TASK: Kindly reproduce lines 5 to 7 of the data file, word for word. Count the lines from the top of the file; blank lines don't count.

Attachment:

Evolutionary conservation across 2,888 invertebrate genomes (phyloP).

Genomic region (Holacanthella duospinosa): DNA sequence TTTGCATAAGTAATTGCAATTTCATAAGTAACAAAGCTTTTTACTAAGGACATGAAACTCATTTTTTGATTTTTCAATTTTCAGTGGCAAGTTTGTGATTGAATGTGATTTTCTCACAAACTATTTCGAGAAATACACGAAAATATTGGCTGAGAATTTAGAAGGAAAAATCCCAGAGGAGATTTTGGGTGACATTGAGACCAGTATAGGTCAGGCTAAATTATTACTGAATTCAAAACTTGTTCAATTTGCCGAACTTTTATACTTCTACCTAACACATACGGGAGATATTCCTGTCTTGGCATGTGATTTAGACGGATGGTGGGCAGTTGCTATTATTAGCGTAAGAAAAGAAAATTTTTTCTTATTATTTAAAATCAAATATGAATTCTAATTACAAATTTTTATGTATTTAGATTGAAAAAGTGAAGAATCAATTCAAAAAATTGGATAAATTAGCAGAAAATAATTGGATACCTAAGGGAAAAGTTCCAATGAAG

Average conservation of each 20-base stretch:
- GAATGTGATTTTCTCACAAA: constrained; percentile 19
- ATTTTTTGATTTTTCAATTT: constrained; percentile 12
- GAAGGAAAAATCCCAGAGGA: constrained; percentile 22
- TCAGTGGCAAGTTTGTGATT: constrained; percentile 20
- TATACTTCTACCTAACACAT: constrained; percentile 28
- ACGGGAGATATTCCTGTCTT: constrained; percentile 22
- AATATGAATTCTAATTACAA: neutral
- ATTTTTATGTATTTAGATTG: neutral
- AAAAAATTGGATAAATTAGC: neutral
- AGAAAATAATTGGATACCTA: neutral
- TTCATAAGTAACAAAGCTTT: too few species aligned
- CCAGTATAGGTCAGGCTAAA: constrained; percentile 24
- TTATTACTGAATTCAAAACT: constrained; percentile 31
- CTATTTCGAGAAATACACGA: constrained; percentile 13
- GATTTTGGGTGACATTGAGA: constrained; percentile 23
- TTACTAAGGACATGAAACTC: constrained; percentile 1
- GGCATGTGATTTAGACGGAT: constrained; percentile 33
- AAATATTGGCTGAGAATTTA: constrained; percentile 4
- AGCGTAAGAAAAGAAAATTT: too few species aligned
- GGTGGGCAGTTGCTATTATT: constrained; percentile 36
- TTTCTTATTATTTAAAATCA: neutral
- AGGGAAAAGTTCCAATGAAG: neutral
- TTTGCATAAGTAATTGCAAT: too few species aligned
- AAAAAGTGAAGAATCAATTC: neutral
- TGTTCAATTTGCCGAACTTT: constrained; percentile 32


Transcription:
- ATTTTTTGATTTTTCAATTT: constrained; percentile 12
- GAAGGAAAAATCCCAGAGGA: constrained; percentile 22
- TCAGTGGCAAGTTTGTGATT: constrained; percentile 20